Stalinist Markets and Entrepreneurship interviewed Elena Osokina, Professor of Russian History at the University of South Carolina. Osokina is best known for the English translation of her Our Daily Bread: Socialist Distribution and the Art of Survival in Stalin’s Russia, 1927-1941. She published two books in Russian last year that I hope will eventually come out in English: The Heavenly Blue of Angels’ Vestments: A Fate of Masterpieces of Ancient Russian Religious Art, 1920s-1930s and The Alchemy of Soviet Industrialization.

As she explains in the Republic both studies look at the social-economics of Stalinist industrialization. The Heavenly Blue of Angels’ Vestments deals with the fate of Russian religious art after 1917, the creation of museums to house it in the 1920s, and the sale of that religious art to museums and collectors around the world.  The Alchemy of Soviet Industrialization examines the role of the Torgsin state stores in the accumulation of funds for industrialization.

Osokina discusses both books in the Republic interview. Toward the end she’s asked about her understanding of Stalinist society. I want to highlight her comments since they’re something that I try to get across to my students and listeners of the podcast.

There’s been a longstanding stereotype about the Soviet Union under Stalin as an exclusively self-contained, closed and totalitarian state and society. You can see a different reality in your books: people receive money transfers from abroad, and the OGPU or NKVD actually hold people hostage because of these transfers; tens of thousands of foreigners live and work in the country, and in general the country is in constant communication with the outside world. How do you now view the Soviet Union under Stalin?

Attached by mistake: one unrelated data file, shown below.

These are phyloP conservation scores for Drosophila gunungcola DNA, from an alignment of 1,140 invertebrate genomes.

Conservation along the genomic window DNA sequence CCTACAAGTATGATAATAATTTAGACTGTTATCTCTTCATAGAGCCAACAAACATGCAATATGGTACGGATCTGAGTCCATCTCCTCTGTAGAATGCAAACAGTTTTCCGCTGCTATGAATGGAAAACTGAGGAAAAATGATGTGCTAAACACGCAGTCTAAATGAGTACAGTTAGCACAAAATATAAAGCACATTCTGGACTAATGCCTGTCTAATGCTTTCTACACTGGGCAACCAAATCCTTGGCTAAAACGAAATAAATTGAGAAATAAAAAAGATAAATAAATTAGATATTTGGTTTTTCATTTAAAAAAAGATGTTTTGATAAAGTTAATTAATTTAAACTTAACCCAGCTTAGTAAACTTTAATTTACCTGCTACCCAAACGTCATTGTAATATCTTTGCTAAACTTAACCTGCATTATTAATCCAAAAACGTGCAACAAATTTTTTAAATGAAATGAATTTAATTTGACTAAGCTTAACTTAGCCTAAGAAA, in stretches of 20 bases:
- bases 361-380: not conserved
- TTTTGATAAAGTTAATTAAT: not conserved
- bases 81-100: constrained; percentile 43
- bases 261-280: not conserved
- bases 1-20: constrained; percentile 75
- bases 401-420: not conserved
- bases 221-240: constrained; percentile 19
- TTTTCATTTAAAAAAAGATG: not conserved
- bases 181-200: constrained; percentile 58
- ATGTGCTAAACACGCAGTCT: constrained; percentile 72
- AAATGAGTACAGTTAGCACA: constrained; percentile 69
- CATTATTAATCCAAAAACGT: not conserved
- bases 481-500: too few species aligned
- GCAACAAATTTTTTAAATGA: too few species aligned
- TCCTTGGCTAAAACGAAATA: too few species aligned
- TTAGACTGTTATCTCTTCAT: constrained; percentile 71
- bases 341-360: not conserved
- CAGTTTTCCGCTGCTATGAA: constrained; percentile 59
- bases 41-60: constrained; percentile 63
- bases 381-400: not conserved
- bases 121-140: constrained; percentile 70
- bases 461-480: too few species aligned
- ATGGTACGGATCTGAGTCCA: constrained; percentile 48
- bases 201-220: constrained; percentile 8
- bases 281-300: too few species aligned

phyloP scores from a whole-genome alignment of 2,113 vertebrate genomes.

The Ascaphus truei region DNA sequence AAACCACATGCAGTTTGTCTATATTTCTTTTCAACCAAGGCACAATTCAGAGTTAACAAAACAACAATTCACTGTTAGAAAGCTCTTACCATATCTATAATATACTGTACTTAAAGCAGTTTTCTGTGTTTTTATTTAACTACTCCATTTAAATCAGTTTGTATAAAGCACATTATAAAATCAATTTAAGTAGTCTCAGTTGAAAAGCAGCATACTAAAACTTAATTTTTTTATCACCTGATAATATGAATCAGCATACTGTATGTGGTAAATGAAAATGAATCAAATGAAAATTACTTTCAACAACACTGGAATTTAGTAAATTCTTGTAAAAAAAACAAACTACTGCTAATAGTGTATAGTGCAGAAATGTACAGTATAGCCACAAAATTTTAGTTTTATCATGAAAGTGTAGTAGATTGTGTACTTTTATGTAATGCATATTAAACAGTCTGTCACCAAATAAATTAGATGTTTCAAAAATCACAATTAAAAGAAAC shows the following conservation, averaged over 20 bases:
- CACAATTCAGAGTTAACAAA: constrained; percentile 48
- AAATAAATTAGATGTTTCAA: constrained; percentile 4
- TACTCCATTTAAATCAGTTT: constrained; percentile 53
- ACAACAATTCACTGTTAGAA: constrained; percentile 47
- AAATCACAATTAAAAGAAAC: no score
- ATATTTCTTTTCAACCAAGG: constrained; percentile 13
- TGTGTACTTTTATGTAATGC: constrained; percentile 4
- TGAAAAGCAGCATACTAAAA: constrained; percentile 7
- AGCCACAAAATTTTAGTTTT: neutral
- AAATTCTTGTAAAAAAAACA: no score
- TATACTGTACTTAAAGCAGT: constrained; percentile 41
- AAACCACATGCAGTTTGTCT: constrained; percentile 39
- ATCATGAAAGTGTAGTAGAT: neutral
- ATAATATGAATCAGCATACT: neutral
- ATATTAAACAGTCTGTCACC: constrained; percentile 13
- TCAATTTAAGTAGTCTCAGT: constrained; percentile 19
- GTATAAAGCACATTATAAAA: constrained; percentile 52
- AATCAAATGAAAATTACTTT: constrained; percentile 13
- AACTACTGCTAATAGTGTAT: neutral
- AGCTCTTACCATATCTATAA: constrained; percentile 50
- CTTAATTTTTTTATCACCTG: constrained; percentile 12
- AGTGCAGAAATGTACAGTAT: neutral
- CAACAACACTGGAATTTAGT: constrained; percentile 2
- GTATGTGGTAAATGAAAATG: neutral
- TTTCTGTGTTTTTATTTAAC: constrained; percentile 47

Speaking about my impressions of Stalin’s society, I would like to debunk two stereotypes: total control and the absence of the market.

It’s hard to agree with the Cold War Sovietologists (the so-called totalitarian school), who believed that Stalin was able to establish total control over the Soviet society, and that the society was amorphous, totally passive, and atomized. Now after the large amount of research by social historians, it’s clear that people actively pursued their goals and interests. The society was not passive, and there was no total control. And besides was this even possible in principle? There was always a certain degree of freedom and autonomy. This shouldn’t, however, fall into the other extreme, which modern historiography suffers from, and exaggerate the degree of active or passive resistance to the regime, or to represent Soviet society as “a society of partisans,” where everyone opposed the regime in one way or another and resisted by all possible means.

And the idea that markets were absent in the economy in the 1930s is also a stereotype and simplistic. The market in the 1930s was enormous, otherwise people would not have been able to survive in an economy of total deficit and hunger. As the state limited the opportunities for the legal market to develop, human initiative went underground—there was a huge black market of goods and services in the country.